For the entire second half, the Giants went into their own version of the four-corner offense. They threw only four passes. They picked up only two first downs. They gained only 54 yards of total offense. But mostly, they watched the Redskin offense self destruct.

That process began early. Tony Green returend the game's opening kickoff 50 yards down the left sideline to the Gaint 43. But that opportunity was squandered when Theismann's first-down pass at the New York 32 bounced off tight end Jean Fugett's shoulder pad and was intercepted by Gaint linebacker Brad Van Pelt.

"It was the kind of ball on most days I'd catch," Fugett said. "It was a ball I had to adjust on, and I didn't.If I make the catch, we go in and score, we got a quick jump on 'em and maybe blow 'em out. Instead, this happens."

Midway through the first period, Robinson was wide open over the middle with the Redskins in a nickel defense and blitzing. Pisarcik held his ground, fired the ball to Robinson in full stride at the 18 and watched in great glee as his receiver dragged Williams into the end zone for a 43-yard touchdown catch and a 7-0 lead.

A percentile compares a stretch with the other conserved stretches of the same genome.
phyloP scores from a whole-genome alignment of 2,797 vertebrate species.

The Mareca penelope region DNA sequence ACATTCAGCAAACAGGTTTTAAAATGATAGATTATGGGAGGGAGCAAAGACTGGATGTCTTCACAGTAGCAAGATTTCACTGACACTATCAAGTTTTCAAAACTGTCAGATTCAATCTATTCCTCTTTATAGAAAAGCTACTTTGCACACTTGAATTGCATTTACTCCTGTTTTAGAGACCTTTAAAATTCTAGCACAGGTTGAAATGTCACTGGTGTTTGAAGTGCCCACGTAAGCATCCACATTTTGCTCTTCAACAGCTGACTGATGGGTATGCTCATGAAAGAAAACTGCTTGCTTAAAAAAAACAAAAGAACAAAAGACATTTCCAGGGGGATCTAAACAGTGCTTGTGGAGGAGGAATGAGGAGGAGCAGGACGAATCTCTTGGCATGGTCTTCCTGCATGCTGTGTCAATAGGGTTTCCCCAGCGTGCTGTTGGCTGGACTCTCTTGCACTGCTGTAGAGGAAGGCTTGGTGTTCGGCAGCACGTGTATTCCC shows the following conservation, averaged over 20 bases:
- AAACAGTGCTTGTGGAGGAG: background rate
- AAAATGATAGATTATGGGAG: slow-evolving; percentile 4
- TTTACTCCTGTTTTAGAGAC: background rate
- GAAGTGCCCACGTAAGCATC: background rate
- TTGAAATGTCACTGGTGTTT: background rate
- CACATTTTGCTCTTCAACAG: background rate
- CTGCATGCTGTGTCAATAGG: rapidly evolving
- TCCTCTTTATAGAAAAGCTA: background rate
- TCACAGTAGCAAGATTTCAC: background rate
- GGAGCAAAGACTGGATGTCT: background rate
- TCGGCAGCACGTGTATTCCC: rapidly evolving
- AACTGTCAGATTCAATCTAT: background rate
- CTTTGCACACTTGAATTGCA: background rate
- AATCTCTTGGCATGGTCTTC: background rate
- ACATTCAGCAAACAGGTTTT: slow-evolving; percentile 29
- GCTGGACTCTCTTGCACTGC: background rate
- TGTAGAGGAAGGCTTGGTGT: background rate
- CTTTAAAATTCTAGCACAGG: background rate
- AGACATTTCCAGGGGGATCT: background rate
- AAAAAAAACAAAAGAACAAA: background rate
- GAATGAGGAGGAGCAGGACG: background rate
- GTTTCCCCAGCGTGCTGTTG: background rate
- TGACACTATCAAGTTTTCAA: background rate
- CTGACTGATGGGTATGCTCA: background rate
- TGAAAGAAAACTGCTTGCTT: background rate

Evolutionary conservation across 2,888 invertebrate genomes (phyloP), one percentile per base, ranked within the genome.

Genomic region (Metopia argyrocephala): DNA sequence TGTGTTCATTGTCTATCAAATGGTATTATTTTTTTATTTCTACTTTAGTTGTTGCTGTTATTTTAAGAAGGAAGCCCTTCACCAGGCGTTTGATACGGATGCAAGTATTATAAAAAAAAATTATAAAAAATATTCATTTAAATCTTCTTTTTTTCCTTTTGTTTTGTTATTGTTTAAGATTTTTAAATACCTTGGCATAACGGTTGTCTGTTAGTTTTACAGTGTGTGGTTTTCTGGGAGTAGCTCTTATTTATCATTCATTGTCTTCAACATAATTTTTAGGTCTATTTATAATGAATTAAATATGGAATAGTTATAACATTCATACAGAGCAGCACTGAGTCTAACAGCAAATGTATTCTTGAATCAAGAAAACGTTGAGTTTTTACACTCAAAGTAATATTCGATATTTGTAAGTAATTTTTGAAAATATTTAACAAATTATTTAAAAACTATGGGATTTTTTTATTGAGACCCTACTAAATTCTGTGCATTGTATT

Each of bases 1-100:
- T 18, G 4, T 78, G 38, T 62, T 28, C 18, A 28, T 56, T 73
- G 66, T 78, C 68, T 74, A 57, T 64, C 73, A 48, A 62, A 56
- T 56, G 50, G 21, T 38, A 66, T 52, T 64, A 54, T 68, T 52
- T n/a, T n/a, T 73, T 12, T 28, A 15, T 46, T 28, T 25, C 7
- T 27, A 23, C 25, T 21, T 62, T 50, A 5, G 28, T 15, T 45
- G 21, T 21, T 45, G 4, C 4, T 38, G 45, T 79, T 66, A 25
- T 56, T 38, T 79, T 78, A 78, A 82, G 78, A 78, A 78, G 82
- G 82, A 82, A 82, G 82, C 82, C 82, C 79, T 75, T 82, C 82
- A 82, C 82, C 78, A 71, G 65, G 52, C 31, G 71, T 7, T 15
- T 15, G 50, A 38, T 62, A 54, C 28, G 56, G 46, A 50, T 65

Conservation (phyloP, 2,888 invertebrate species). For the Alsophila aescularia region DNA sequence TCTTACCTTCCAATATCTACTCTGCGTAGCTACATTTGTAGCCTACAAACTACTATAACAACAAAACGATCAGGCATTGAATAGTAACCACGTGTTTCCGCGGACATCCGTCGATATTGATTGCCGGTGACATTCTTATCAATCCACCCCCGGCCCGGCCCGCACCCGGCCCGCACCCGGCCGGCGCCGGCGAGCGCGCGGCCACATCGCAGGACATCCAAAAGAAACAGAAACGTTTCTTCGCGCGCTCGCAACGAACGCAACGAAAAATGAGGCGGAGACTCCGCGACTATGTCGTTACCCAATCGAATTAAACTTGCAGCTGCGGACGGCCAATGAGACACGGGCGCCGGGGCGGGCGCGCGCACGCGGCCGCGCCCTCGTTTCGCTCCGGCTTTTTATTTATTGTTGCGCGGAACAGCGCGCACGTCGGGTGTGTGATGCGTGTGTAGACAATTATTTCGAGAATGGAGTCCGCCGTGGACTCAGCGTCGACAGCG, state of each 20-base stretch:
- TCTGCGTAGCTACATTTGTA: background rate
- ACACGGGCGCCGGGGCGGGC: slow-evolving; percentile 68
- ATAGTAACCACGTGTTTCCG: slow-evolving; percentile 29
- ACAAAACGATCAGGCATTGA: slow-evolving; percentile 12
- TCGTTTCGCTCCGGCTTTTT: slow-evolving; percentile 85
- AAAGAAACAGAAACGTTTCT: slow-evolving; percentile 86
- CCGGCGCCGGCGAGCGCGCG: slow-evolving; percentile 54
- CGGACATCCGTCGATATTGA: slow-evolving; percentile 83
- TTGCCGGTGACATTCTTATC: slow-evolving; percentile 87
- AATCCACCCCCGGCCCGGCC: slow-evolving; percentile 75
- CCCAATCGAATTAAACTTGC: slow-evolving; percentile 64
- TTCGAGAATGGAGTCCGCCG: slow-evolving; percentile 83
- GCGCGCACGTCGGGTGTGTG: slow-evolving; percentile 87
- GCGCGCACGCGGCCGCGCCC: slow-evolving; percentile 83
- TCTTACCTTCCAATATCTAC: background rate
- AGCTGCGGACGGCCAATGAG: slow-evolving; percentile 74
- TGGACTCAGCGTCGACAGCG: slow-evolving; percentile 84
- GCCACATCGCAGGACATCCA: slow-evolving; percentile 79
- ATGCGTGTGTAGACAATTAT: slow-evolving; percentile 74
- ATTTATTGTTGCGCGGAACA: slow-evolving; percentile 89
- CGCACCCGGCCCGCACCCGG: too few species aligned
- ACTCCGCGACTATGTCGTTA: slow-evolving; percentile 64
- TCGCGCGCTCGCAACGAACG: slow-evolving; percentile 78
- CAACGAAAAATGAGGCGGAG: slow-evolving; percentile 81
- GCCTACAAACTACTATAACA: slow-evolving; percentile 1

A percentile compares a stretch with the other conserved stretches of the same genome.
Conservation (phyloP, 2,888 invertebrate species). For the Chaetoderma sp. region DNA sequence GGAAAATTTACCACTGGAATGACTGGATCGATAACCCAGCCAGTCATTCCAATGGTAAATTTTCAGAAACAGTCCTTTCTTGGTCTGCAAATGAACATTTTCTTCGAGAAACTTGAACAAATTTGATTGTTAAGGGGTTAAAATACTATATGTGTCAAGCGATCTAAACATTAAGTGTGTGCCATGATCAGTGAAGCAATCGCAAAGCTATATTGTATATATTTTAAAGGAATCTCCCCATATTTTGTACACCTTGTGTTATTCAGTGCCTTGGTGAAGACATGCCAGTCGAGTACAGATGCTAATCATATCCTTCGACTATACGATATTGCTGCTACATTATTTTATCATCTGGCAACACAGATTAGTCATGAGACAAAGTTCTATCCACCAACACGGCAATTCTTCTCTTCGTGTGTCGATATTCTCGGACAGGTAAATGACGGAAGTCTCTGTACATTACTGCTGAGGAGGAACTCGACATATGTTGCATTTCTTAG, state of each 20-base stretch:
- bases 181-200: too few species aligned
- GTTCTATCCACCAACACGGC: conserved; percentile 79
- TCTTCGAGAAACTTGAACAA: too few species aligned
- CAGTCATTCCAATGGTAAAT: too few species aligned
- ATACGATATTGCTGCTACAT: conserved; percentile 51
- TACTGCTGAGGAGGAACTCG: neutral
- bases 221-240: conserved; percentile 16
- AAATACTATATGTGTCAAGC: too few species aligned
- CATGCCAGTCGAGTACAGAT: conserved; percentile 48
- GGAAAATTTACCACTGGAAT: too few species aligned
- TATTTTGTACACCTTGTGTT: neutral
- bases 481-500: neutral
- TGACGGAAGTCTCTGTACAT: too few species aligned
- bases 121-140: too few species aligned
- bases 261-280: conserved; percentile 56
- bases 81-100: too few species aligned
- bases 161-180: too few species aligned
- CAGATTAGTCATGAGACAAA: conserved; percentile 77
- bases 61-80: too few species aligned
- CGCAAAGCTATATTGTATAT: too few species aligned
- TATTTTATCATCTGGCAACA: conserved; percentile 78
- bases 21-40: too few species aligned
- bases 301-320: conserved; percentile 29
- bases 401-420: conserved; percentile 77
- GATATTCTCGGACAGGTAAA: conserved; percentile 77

Gaint Joe Danelo and Redskin kicker Mark Moseley traded field goals of 31 yards and 41 yards, respectively, making the Gaint lead 10-3. The Redskins were threatening to tie later in the second period when they had a first down at the Gaint 26

A first-down pass to John McDaniel at the sideline left the Redskins with a second and 1 1/2 yards near the 17. What happened next also left the Redskin coaching brain trust answering the second-guessers who wondered why they then called two straight pass plays. Both were incomplete.